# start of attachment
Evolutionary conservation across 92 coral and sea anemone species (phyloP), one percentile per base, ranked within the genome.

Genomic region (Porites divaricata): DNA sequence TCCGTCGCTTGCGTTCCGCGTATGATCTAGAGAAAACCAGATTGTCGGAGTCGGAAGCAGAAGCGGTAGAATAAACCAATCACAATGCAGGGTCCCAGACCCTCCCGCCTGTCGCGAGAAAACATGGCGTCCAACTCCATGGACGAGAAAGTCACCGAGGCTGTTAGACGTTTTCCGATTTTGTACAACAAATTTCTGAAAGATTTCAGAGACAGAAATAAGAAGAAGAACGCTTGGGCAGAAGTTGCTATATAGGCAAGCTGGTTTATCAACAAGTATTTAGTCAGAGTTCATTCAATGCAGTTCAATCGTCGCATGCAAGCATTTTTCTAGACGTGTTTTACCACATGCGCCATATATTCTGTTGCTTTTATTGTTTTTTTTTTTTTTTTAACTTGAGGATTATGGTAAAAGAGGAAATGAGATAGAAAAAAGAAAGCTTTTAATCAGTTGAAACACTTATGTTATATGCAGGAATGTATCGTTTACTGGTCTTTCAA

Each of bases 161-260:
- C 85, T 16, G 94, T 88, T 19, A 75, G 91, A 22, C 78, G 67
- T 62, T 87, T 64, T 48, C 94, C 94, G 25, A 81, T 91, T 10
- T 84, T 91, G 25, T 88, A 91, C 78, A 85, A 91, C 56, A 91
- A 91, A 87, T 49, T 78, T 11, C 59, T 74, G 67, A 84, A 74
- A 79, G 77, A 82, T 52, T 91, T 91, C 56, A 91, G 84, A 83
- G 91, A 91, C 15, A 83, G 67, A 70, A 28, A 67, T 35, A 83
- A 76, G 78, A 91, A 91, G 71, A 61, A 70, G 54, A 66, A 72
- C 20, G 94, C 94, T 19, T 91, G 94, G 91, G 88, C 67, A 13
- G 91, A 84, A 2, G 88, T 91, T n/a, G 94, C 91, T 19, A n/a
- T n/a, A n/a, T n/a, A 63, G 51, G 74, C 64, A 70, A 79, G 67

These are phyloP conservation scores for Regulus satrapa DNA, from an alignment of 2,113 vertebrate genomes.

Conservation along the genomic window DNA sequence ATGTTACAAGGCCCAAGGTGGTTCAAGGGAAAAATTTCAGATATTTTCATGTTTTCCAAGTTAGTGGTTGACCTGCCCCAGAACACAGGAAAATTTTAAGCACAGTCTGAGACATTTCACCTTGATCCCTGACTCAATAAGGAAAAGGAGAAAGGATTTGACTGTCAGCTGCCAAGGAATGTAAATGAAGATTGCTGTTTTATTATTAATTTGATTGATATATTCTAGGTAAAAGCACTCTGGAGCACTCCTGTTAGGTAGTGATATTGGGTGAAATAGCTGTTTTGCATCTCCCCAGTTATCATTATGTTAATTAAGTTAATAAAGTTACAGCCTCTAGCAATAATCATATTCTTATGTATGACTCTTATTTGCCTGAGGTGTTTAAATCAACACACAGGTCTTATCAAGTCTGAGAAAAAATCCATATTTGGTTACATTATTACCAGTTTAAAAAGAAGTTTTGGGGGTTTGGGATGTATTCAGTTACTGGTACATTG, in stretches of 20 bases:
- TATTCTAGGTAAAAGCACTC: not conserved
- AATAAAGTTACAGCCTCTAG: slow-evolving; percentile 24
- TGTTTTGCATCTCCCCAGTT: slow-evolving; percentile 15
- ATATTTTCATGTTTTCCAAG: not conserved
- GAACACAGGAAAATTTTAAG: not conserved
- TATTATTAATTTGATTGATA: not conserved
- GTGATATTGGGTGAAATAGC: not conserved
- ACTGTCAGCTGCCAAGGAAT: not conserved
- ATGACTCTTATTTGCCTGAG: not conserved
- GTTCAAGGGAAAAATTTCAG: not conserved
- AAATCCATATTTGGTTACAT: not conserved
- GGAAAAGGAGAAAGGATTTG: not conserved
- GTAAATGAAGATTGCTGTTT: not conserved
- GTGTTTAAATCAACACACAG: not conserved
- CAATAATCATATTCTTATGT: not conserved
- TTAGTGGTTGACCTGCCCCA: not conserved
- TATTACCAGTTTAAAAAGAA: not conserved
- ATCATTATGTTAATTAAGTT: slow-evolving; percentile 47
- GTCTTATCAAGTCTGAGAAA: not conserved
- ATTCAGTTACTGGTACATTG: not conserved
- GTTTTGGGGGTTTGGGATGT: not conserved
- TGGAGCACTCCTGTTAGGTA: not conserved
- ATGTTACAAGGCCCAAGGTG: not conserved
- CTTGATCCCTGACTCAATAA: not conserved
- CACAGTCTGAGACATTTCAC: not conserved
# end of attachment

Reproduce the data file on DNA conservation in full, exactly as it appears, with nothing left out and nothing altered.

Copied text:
Evolutionary conservation across 92 coral and sea anemone species (phyloP), one percentile per base, ranked within the genome.

Genomic region (Porites divaricata): DNA sequence TCCGTCGCTTGCGTTCCGCGTATGATCTAGAGAAAACCAGATTGTCGGAGTCGGAAGCAGAAGCGGTAGAATAAACCAATCACAATGCAGGGTCCCAGACCCTCCCGCCTGTCGCGAGAAAACATGGCGTCCAACTCCATGGACGAGAAAGTCACCGAGGCTGTTAGACGTTTTCCGATTTTGTACAACAAATTTCTGAAAGATTTCAGAGACAGAAATAAGAAGAAGAACGCTTGGGCAGAAGTTGCTATATAGGCAAGCTGGTTTATCAACAAGTATTTAGTCAGAGTTCATTCAATGCAGTTCAATCGTCGCATGCAAGCATTTTTCTAGACGTGTTTTACCACATGCGCCATATATTCTGTTGCTTTTATTGTTTTTTTTTTTTTTTTAACTTGAGGATTATGGTAAAAGAGGAAATGAGATAGAAAAAAGAAAGCTTTTAATCAGTTGAAACACTTATGTTATATGCAGGAATGTATCGTTTACTGGTCTTTCAA

Each of bases 161-260:
- C 85, T 16, G 94, T 88, T 19, A 75, G 91, A 22, C 78, G 67
- T 62, T 87, T 64, T 48, C 94, C 94, G 25, A 81, T 91, T 10
- T 84, T 91, G 25, T 88, A 91, C 78, A 85, A 91, C 56, A 91
- A 91, A 87, T 49, T 78, T 11, C 59, T 74, G 67, A 84, A 74
- A 79, G 77, A 82, T 52, T 91, T 91, C 56, A 91, G 84, A 83
- G 91, A 91, C 15, A 83, G 67, A 70, A 28, A 67, T 35, A 83
- A 76, G 78, A 91, A 91, G 71, A 61, A 70, G 54, A 66, A 72
- C 20, G 94, C 94, T 19, T 91, G 94, G 91, G 88, C 67, A 13
- G 91, A 84, A 2, G 88, T 91, T n/a, G 94, C 91, T 19, A n/a
- T n/a, A n/a, T n/a, A 63, G 51, G 74, C 64, A 70, A 79, G 67

These are phyloP conservation scores for Regulus satrapa DNA, from an alignment of 2,113 vertebrate genomes.

Conservation along the genomic window DNA sequence ATGTTACAAGGCCCAAGGTGGTTCAAGGGAAAAATTTCAGATATTTTCATGTTTTCCAAGTTAGTGGTTGACCTGCCCCAGAACACAGGAAAATTTTAAGCACAGTCTGAGACATTTCACCTTGATCCCTGACTCAATAAGGAAAAGGAGAAAGGATTTGACTGTCAGCTGCCAAGGAATGTAAATGAAGATTGCTGTTTTATTATTAATTTGATTGATATATTCTAGGTAAAAGCACTCTGGAGCACTCCTGTTAGGTAGTGATATTGGGTGAAATAGCTGTTTTGCATCTCCCCAGTTATCATTATGTTAATTAAGTTAATAAAGTTACAGCCTCTAGCAATAATCATATTCTTATGTATGACTCTTATTTGCCTGAGGTGTTTAAATCAACACACAGGTCTTATCAAGTCTGAGAAAAAATCCATATTTGGTTACATTATTACCAGTTTAAAAAGAAGTTTTGGGGGTTTGGGATGTATTCAGTTACTGGTACATTG, in stretches of 20 bases:
- TATTCTAGGTAAAAGCACTC: not conserved
- AATAAAGTTACAGCCTCTAG: slow-evolving; percentile 24
- TGTTTTGCATCTCCCCAGTT: slow-evolving; percentile 15
- ATATTTTCATGTTTTCCAAG: not conserved
- GAACACAGGAAAATTTTAAG: not conserved
- TATTATTAATTTGATTGATA: not conserved
- GTGATATTGGGTGAAATAGC: not conserved
- ACTGTCAGCTGCCAAGGAAT: not conserved
- ATGACTCTTATTTGCCTGAG: not conserved
- GTTCAAGGGAAAAATTTCAG: not conserved
- AAATCCATATTTGGTTACAT: not conserved
- GGAAAAGGAGAAAGGATTTG: not conserved
- GTAAATGAAGATTGCTGTTT: not conserved
- GTGTTTAAATCAACACACAG: not conserved
- CAATAATCATATTCTTATGT: not conserved
- TTAGTGGTTGACCTGCCCCA: not conserved
- TATTACCAGTTTAAAAAGAA: not conserved
- ATCATTATGTTAATTAAGTT: slow-evolving; percentile 47
- GTCTTATCAAGTCTGAGAAA: not conserved
- ATTCAGTTACTGGTACATTG: not conserved
- GTTTTGGGGGTTTGGGATGT: not conserved
- TGGAGCACTCCTGTTAGGTA: not conserved
- ATGTTACAAGGCCCAAGGTG: not conserved
- CTTGATCCCTGACTCAATAA: not conserved
- CACAGTCTGAGACATTTCAC: not conserved